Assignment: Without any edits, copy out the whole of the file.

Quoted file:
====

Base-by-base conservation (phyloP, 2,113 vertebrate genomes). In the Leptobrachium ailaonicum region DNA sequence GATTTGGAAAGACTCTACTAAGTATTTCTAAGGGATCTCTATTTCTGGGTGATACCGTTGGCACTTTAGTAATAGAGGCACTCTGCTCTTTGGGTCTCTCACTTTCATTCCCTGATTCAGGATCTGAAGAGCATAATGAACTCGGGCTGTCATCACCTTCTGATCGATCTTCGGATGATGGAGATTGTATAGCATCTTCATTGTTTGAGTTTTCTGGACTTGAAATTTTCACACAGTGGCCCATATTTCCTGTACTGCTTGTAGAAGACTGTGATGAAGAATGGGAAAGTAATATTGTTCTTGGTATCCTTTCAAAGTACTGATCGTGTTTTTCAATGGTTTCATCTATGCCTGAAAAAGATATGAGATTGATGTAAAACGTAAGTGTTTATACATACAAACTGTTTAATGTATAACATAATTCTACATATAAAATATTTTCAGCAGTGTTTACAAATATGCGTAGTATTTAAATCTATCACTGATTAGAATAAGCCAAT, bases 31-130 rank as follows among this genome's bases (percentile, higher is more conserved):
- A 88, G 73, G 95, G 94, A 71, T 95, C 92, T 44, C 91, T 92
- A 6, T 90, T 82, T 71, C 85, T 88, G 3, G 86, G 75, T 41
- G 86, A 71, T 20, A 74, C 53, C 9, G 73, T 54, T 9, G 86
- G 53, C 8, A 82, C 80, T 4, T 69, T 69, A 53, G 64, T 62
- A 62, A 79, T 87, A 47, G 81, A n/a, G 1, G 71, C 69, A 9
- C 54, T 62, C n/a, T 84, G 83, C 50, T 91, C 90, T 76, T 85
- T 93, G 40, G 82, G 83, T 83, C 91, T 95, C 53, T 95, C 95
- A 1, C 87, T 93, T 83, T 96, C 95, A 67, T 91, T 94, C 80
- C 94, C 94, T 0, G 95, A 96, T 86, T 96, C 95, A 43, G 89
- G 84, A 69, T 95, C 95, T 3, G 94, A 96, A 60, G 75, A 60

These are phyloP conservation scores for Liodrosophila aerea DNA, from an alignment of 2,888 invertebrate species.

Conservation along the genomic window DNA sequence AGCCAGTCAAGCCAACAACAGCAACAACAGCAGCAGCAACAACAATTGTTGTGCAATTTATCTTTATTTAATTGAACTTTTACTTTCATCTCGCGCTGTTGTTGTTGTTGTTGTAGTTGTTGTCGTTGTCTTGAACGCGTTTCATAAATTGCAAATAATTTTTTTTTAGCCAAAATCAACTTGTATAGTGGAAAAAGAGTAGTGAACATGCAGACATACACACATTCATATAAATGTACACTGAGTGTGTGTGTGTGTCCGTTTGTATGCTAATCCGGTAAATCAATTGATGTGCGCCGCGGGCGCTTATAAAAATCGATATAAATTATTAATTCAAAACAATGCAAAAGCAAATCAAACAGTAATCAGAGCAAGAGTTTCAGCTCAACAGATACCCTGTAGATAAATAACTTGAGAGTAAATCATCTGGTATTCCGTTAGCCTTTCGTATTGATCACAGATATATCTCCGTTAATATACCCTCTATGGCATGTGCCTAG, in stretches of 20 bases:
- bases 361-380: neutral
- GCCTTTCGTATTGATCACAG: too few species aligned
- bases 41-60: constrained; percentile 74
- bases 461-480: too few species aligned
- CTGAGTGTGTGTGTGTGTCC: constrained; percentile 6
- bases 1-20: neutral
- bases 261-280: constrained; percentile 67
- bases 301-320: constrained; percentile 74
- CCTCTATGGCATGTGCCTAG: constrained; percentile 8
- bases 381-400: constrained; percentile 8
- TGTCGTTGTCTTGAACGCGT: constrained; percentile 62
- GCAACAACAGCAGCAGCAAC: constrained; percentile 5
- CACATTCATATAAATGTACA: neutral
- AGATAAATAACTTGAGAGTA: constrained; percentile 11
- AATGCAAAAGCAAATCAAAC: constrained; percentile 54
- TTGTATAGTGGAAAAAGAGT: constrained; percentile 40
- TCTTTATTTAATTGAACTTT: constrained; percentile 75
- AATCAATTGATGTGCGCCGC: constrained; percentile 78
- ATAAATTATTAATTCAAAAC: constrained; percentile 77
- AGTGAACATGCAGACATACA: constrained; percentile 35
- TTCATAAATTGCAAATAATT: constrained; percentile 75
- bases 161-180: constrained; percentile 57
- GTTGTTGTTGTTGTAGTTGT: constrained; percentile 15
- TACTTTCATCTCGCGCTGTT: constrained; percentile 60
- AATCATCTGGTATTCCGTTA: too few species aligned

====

Base-by-base conservation (phyloP, 2,113 vertebrate genomes). In the Leptobrachium ailaonicum region DNA sequence GATTTGGAAAGACTCTACTAAGTATTTCTAAGGGATCTCTATTTCTGGGTGATACCGTTGGCACTTTAGTAATAGAGGCACTCTGCTCTTTGGGTCTCTCACTTTCATTCCCTGATTCAGGATCTGAAGAGCATAATGAACTCGGGCTGTCATCACCTTCTGATCGATCTTCGGATGATGGAGATTGTATAGCATCTTCATTGTTTGAGTTTTCTGGACTTGAAATTTTCACACAGTGGCCCATATTTCCTGTACTGCTTGTAGAAGACTGTGATGAAGAATGGGAAAGTAATATTGTTCTTGGTATCCTTTCAAAGTACTGATCGTGTTTTTCAATGGTTTCATCTATGCCTGAAAAAGATATGAGATTGATGTAAAACGTAAGTGTTTATACATACAAACTGTTTAATGTATAACATAATTCTACATATAAAATATTTTCAGCAGTGTTTACAAATATGCGTAGTATTTAAATCTATCACTGATTAGAATAAGCCAAT, bases 31-130 rank as follows among this genome's bases (percentile, higher is more conserved):
- A 88, G 73, G 95, G 94, A 71, T 95, C 92, T 44, C 91, T 92
- A 6, T 90, T 82, T 71, C 85, T 88, G 3, G 86, G 75, T 41
- G 86, A 71, T 20, A 74, C 53, C 9, G 73, T 54, T 9, G 86
- G 53, C 8, A 82, C 80, T 4, T 69, T 69, A 53, G 64, T 62
- A 62, A 79, T 87, A 47, G 81, A n/a, G 1, G 71, C 69, A 9
- C 54, T 62, C n/a, T 84, G 83, C 50, T 91, C 90, T 76, T 85
- T 93, G 40, G 82, G 83, T 83, C 91, T 95, C 53, T 95, C 95
- A 1, C 87, T 93, T 83, T 96, C 95, A 67, T 91, T 94, C 80
- C 94, C 94, T 0, G 95, A 96, T 86, T 96, C 95, A 43, G 89
- G 84, A 69, T 95, C 95, T 3, G 94, A 96, A 60, G 75, A 60

These are phyloP conservation scores for Liodrosophila aerea DNA, from an alignment of 2,888 invertebrate species.

Conservation along the genomic window DNA sequence AGCCAGTCAAGCCAACAACAGCAACAACAGCAGCAGCAACAACAATTGTTGTGCAATTTATCTTTATTTAATTGAACTTTTACTTTCATCTCGCGCTGTTGTTGTTGTTGTTGTAGTTGTTGTCGTTGTCTTGAACGCGTTTCATAAATTGCAAATAATTTTTTTTTAGCCAAAATCAACTTGTATAGTGGAAAAAGAGTAGTGAACATGCAGACATACACACATTCATATAAATGTACACTGAGTGTGTGTGTGTGTCCGTTTGTATGCTAATCCGGTAAATCAATTGATGTGCGCCGCGGGCGCTTATAAAAATCGATATAAATTATTAATTCAAAACAATGCAAAAGCAAATCAAACAGTAATCAGAGCAAGAGTTTCAGCTCAACAGATACCCTGTAGATAAATAACTTGAGAGTAAATCATCTGGTATTCCGTTAGCCTTTCGTATTGATCACAGATATATCTCCGTTAATATACCCTCTATGGCATGTGCCTAG, in stretches of 20 bases:
- bases 361-380: neutral
- GCCTTTCGTATTGATCACAG: too few species aligned
- bases 41-60: constrained; percentile 74
- bases 461-480: too few species aligned
- CTGAGTGTGTGTGTGTGTCC: constrained; percentile 6
- bases 1-20: neutral
- bases 261-280: constrained; percentile 67
- bases 301-320: constrained; percentile 74
- CCTCTATGGCATGTGCCTAG: constrained; percentile 8
- bases 381-400: constrained; percentile 8
- TGTCGTTGTCTTGAACGCGT: constrained; percentile 62
- GCAACAACAGCAGCAGCAAC: constrained; percentile 5
- CACATTCATATAAATGTACA: neutral
- AGATAAATAACTTGAGAGTA: constrained; percentile 11
- AATGCAAAAGCAAATCAAAC: constrained; percentile 54
- TTGTATAGTGGAAAAAGAGT: constrained; percentile 40
- TCTTTATTTAATTGAACTTT: constrained; percentile 75
- AATCAATTGATGTGCGCCGC: constrained; percentile 78
- ATAAATTATTAATTCAAAAC: constrained; percentile 77
- AGTGAACATGCAGACATACA: constrained; percentile 35
- TTCATAAATTGCAAATAATT: constrained; percentile 75
- bases 161-180: constrained; percentile 57
- GTTGTTGTTGTTGTAGTTGT: constrained; percentile 15
- TACTTTCATCTCGCGCTGTT: constrained; percentile 60
- AATCATCTGGTATTCCGTTA: too few species aligned